Page last updated at 15:29 GMT, Wednesday, 11 February 2009

Women bishops pass first hurdle

Church of England synod
The issue of woman bishops has divided the Church

New rules allowing women bishops in the Church of England have passed their first hurdle at the general synod.

The Church's national assembly voted, after a two-hour debate, to send draft legislation allowing women to revision committee stage.

The rules have been described as a compromise between those who support women clergy and traditionalists.

Some clergy say they will join the Catholic Church if they are not excused from serving under women bishops.

The synod heard from traditionalists who wanted greater safeguards from women bishops and pro-female ordination campaigners who believed the proposals did not go far enough.

Leading traditionalist, The Rev Rod Thomas from Plymouth, attacked the plans and urged the synod to throw out the proposals.

What I see before me in the proposed legislation is an episcopacy so damaged and fractured as to be scarcely worthy of the name
Rev Graham James,
He said: "This leaves us very clearly with a feeling that our ministry in the church is simply being tolerated rather than being given the space where our ministry is encouraged to flourish," he said.

And the Bishop of Beverley, the Rt Rev Martyn Jarrett, said there was "no parity" while one group - women bishops - would be protected by law but traditionalists could only rely on a code of practice.

But the motion was also attacked by the Bishop of Norwich, the Rt Rev Graham James, who supports the consecration of women bishops.

He said: "I believe that women should and will be ordained to the episcopate but what I see before me in the proposed legislation is an episcopacy so damaged and fractured as to be scarcely worthy of the name.

"I cannot see any amendments that would render it satisfactory."

The synod was urged by other pro-female ordination campaigners to back sending the legislation for revision in spite of reservations.

Christina Rees, from Barley, Royston, Herts, said: "I tend to agree with the friend of mind who described these proposals as a jigsaw put together with a hammer, some of the pieces don't quite fit properly."

Dr Miranda Threlfall-Holmes, chaplain to Durham University, urged traditionalists opposed to the measure to remember the "sacrifices" made by pro-ordination campaigners.

"Sacrifices"

She said: "Please understand the sacrifices you are asking women campaigners to make in accepting this legislation based on a code of practice and please do be prepared to meet us half way as this draft legislation suggests."

The Bishop of Manchester, the Rt Rev Nigel McCulloch, who headed the group who drew up the proposals, urged the synod to send the draft legislation to its next stage.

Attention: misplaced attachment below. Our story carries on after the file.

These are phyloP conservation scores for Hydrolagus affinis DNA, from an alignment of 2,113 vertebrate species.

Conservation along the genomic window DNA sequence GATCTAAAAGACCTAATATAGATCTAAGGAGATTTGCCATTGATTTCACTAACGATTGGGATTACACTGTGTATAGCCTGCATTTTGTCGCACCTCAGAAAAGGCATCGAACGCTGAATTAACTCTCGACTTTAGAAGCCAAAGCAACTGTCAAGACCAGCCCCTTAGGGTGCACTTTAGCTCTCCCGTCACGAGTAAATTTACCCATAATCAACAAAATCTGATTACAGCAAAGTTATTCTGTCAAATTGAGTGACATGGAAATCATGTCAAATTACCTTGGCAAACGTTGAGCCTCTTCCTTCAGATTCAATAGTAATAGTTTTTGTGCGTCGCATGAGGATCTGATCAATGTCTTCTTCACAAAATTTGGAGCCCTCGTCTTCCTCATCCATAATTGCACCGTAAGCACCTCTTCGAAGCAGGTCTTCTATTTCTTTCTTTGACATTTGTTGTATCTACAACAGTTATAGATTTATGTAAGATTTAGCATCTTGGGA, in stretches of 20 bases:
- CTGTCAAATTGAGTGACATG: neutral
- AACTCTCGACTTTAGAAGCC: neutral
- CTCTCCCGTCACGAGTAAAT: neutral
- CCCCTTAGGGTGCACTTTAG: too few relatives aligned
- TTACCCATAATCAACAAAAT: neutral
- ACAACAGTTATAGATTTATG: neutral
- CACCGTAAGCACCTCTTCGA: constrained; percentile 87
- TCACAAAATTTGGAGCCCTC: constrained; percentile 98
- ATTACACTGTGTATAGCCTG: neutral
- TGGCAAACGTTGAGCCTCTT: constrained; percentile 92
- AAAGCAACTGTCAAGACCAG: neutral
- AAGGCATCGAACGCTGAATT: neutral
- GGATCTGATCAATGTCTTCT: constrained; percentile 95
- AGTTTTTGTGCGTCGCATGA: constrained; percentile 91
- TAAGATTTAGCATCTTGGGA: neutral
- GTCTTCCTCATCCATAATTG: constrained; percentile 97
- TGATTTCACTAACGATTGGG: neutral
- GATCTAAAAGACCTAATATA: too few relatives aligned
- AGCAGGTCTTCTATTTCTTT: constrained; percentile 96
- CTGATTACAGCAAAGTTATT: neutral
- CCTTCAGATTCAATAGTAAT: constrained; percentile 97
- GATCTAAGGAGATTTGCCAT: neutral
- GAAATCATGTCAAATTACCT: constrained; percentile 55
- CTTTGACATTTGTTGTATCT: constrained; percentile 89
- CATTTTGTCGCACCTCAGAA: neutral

He assured doubters that "everything" was reviewable at revision committee.

And he warned the synod that throwing out the legislation would mean the legislative process would be at an "end" and it would then be up to others to decide what proposals to bring forward on the issue.

He added it would be "tragic" if the Church of England were to "lift up its hands in horror" and stall at the first major hurdle.

He also warned that throwing out the proposals would "certainly mean that the prospect of women bishops would recede by several years".

The Archbishop of Canterbury, Dr Rowan Williams, who supports the ordination of women bishops, said it was unclear whether the current proposals were "good news", either for women or for those who oppose the ordination of women.

Print Sponsor


SEE ALSO
Churches condemn far-right party
02 Mar 06 |  Staffordshire
Churches speaking out against BNP
28 Apr 04 |  West Yorkshire
Bishop urges voters to reject BNP
25 Apr 04 |  Shropshire

RELATED INTERNET LINKS
The BBC is not responsible for the content of external internet sites



FEATURES, VIEWS, ANALYSIS
Has China's housing bubble burst?
How the world's oldest clove tree defied an empire
Why Royal Ballet principal Sergei Polunin quit

BBC iD

Sign in

BBC navigation

Copyright © 2017 BBC. The BBC is not responsible for the content of external sites. Read more.

This page is best viewed in an up-to-date web browser with style sheets (CSS) enabled. While you will be able to view the content of this page in your current browser, you will not be able to get the full visual experience. Please consider upgrading your browser software or enabling style sheets (CSS) if you are able to do so.

Americas Africa Europe Middle East South Asia Asia Pacific